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    ABSTRACT: A new land surface analysis system based on a simplified point-wise Extended Kalman Filter (EKF) was implemented at the European Centre for Medium- Range Weather Forecasts in the global operational Integrated Forecasting System (IFS) in November 2010. This system will allow consistent and optimal analyses of land surface parameters like soil moisture, surface temperatures, snow and vegetation properties. As part of the system implementation, the surface analysis structure has been revised to permit an independent and parallel computation with the upper-air 4D-Var analysis. The new analysis system is used for the soil moisture analysis, replacing the previous Optimal Interpolation (OI) scheme. Similar to the OI system, the simplified EKF uses 2m air temperature and relative humidity observations from the SYNOP (land surface synoptic report) groundbased networks to analyse soil moisture. This paper describes the new land surface analysis, its application for analysing soil moisture, and initial verification results which supported its operational implementation at ECMWF. The performance is evaluated based on a set of one-year analysis experiments. The simplified EKF is compared to the OI, on soil moisture, 2m temperature and relative humidity, showing a consistent improvement on screen-level parameters and soil moisture forecasts. To demonstrate the potential of the new analysis scheme, soil moisture derived from ASCAT (Advanced Scatterometer) has been assimilated through the simplified EKF.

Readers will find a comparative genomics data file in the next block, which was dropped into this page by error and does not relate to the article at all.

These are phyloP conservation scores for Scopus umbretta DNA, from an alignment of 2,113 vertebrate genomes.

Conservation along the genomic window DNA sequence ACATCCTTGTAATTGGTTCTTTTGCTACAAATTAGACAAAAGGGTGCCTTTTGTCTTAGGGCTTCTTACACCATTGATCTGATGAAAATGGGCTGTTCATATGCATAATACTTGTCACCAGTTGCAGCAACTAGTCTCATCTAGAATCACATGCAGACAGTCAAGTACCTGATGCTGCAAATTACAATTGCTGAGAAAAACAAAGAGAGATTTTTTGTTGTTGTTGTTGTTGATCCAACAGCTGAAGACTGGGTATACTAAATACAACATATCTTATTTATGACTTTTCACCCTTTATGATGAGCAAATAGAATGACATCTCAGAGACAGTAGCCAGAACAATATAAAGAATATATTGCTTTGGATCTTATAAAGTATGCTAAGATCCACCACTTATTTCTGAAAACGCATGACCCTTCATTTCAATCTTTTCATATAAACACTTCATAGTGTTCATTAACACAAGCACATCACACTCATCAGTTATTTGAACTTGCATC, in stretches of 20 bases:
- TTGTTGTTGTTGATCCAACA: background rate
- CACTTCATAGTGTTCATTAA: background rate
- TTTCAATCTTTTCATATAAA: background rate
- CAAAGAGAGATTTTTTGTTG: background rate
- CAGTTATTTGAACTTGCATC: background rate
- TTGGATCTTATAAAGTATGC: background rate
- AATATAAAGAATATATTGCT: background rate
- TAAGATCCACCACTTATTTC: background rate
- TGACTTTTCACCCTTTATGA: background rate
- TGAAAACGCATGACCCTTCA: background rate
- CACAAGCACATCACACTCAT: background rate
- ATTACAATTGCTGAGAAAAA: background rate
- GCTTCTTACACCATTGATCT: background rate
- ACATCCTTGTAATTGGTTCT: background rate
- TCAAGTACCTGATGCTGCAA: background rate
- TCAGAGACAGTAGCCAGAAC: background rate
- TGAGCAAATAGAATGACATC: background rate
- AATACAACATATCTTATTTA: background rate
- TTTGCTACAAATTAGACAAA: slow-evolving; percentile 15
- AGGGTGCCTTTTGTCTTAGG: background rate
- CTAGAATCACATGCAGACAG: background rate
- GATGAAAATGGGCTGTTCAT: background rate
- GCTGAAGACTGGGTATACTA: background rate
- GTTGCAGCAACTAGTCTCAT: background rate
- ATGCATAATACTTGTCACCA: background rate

Quarterly Journal of the Royal Meteorological Society 01/2013; · 3.33 Impact Factor
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    Vadose Zone Journal Special Section on Remote Sensing of Vadose Zone Hydrology. 01/2013; 12(3).
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    ABSTRACT: The European Space Agency's Soil Moisture and Ocean Salinity (SMOS) mission was launched on the 2nd of November 2009. The first six months after launch, the so-called commissioning phase, were dedicated to test the functionalities of the spacecraft, the instrument, and the ground segment including the data processors. This phase was successfully completed in May 2010, and SMOS has since been in the routine operations phase and providing data products to the science community for over a year. The performance of the instrument has been within specifications. A parallel processing chain has been providing brightness temperatures in near-real time to operational centers, e.g., the European Centre for Medium-Range Weather Forecasts. Data quality has been within specifications; however, radio-frequency interference (RFI) has been detected over large parts of Europe, China, Southern Asia, and the Middle East. Detecting and flagging contaminated observations remains a challenge as well as contacting national authorities to localize and eliminate RFI sources emitting in the protected band. The generation of Level 2 soil moisture and ocean salinity data is an ongoing activity with continuously improved processors. This article will summarize the mission status after one year of operations and present selected first results.